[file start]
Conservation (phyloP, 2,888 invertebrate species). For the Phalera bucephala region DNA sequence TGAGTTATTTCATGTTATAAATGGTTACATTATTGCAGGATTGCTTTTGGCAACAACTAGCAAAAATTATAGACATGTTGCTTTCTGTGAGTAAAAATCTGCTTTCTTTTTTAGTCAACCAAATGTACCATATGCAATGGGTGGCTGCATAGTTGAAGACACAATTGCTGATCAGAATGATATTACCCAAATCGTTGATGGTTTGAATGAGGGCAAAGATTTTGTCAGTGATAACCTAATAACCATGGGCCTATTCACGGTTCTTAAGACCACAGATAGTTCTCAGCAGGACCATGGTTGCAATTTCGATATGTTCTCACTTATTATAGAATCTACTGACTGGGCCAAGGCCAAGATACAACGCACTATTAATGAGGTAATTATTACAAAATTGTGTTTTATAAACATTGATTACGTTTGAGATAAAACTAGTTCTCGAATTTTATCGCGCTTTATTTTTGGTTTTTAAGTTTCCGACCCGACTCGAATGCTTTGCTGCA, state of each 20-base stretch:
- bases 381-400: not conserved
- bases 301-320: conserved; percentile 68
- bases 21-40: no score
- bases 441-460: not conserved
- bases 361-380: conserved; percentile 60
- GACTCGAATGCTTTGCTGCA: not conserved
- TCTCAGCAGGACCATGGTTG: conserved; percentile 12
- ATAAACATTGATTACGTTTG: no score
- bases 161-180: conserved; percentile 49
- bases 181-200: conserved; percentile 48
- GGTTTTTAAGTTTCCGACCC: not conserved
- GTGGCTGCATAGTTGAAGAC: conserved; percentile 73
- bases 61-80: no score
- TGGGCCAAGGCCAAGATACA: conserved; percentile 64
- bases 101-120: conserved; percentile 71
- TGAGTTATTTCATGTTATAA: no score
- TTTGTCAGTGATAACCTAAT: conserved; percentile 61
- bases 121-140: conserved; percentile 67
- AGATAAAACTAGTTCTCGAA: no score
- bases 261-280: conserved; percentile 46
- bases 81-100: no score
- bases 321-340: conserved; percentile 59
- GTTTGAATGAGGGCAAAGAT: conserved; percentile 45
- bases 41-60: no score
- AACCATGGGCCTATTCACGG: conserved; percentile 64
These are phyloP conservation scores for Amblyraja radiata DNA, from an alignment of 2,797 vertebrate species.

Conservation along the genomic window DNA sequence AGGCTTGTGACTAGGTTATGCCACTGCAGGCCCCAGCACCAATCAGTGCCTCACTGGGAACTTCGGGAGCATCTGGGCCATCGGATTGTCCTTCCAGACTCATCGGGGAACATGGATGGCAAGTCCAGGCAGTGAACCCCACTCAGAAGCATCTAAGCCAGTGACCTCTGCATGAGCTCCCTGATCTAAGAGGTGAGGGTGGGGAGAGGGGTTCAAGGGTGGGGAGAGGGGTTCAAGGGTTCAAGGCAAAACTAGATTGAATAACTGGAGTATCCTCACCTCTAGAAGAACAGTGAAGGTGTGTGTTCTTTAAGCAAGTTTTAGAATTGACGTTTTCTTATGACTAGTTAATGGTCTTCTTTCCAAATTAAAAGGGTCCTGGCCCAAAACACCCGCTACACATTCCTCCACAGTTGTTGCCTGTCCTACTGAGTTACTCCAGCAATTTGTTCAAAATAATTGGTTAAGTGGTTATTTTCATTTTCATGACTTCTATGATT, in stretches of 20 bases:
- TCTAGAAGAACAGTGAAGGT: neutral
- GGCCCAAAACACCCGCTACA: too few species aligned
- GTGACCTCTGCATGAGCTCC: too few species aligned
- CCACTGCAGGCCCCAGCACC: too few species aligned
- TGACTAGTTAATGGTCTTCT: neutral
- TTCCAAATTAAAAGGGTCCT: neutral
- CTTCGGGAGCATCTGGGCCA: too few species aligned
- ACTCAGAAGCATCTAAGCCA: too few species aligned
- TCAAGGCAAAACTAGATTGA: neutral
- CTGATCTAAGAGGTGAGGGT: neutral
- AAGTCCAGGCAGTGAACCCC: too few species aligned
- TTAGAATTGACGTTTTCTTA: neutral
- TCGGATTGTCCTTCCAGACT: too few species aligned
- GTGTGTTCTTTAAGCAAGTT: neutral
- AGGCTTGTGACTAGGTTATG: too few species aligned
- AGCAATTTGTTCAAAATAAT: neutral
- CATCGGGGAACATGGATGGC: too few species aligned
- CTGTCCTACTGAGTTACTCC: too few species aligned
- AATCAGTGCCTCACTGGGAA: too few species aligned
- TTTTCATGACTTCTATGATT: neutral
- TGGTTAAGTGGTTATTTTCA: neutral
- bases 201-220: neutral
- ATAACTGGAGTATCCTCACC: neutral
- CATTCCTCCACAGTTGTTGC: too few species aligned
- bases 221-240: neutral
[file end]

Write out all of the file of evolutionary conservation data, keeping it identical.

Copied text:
Conservation (phyloP, 2,888 invertebrate species). For the Phalera bucephala region DNA sequence TGAGTTATTTCATGTTATAAATGGTTACATTATTGCAGGATTGCTTTTGGCAACAACTAGCAAAAATTATAGACATGTTGCTTTCTGTGAGTAAAAATCTGCTTTCTTTTTTAGTCAACCAAATGTACCATATGCAATGGGTGGCTGCATAGTTGAAGACACAATTGCTGATCAGAATGATATTACCCAAATCGTTGATGGTTTGAATGAGGGCAAAGATTTTGTCAGTGATAACCTAATAACCATGGGCCTATTCACGGTTCTTAAGACCACAGATAGTTCTCAGCAGGACCATGGTTGCAATTTCGATATGTTCTCACTTATTATAGAATCTACTGACTGGGCCAAGGCCAAGATACAACGCACTATTAATGAGGTAATTATTACAAAATTGTGTTTTATAAACATTGATTACGTTTGAGATAAAACTAGTTCTCGAATTTTATCGCGCTTTATTTTTGGTTTTTAAGTTTCCGACCCGACTCGAATGCTTTGCTGCA, state of each 20-base stretch:
- bases 381-400: not conserved
- bases 301-320: conserved; percentile 68
- bases 21-40: no score
- bases 441-460: not conserved
- bases 361-380: conserved; percentile 60
- GACTCGAATGCTTTGCTGCA: not conserved
- TCTCAGCAGGACCATGGTTG: conserved; percentile 12
- ATAAACATTGATTACGTTTG: no score
- bases 161-180: conserved; percentile 49
- bases 181-200: conserved; percentile 48
- GGTTTTTAAGTTTCCGACCC: not conserved
- GTGGCTGCATAGTTGAAGAC: conserved; percentile 73
- bases 61-80: no score
- TGGGCCAAGGCCAAGATACA: conserved; percentile 64
- bases 101-120: conserved; percentile 71
- TGAGTTATTTCATGTTATAA: no score
- TTTGTCAGTGATAACCTAAT: conserved; percentile 61
- bases 121-140: conserved; percentile 67
- AGATAAAACTAGTTCTCGAA: no score
- bases 261-280: conserved; percentile 46
- bases 81-100: no score
- bases 321-340: conserved; percentile 59
- GTTTGAATGAGGGCAAAGAT: conserved; percentile 45
- bases 41-60: no score
- AACCATGGGCCTATTCACGG: conserved; percentile 64
These are phyloP conservation scores for Amblyraja radiata DNA, from an alignment of 2,797 vertebrate species.

Conservation along the genomic window DNA sequence AGGCTTGTGACTAGGTTATGCCACTGCAGGCCCCAGCACCAATCAGTGCCTCACTGGGAACTTCGGGAGCATCTGGGCCATCGGATTGTCCTTCCAGACTCATCGGGGAACATGGATGGCAAGTCCAGGCAGTGAACCCCACTCAGAAGCATCTAAGCCAGTGACCTCTGCATGAGCTCCCTGATCTAAGAGGTGAGGGTGGGGAGAGGGGTTCAAGGGTGGGGAGAGGGGTTCAAGGGTTCAAGGCAAAACTAGATTGAATAACTGGAGTATCCTCACCTCTAGAAGAACAGTGAAGGTGTGTGTTCTTTAAGCAAGTTTTAGAATTGACGTTTTCTTATGACTAGTTAATGGTCTTCTTTCCAAATTAAAAGGGTCCTGGCCCAAAACACCCGCTACACATTCCTCCACAGTTGTTGCCTGTCCTACTGAGTTACTCCAGCAATTTGTTCAAAATAATTGGTTAAGTGGTTATTTTCATTTTCATGACTTCTATGATT, in stretches of 20 bases:
- TCTAGAAGAACAGTGAAGGT: neutral
- GGCCCAAAACACCCGCTACA: too few species aligned
- GTGACCTCTGCATGAGCTCC: too few species aligned
- CCACTGCAGGCCCCAGCACC: too few species aligned
- TGACTAGTTAATGGTCTTCT: neutral
- TTCCAAATTAAAAGGGTCCT: neutral
- CTTCGGGAGCATCTGGGCCA: too few species aligned
- ACTCAGAAGCATCTAAGCCA: too few species aligned
- TCAAGGCAAAACTAGATTGA: neutral
- CTGATCTAAGAGGTGAGGGT: neutral
- AAGTCCAGGCAGTGAACCCC: too few species aligned
- TTAGAATTGACGTTTTCTTA: neutral
- TCGGATTGTCCTTCCAGACT: too few species aligned
- GTGTGTTCTTTAAGCAAGTT: neutral
- AGGCTTGTGACTAGGTTATG: too few species aligned
- AGCAATTTGTTCAAAATAAT: neutral
- CATCGGGGAACATGGATGGC: too few species aligned
- CTGTCCTACTGAGTTACTCC: too few species aligned
- AATCAGTGCCTCACTGGGAA: too few species aligned
- TTTTCATGACTTCTATGATT: neutral
- TGGTTAAGTGGTTATTTTCA: neutral
- bases 201-220: neutral
- ATAACTGGAGTATCCTCACC: neutral
- CATTCCTCCACAGTTGTTGC: too few species aligned
- bases 221-240: neutral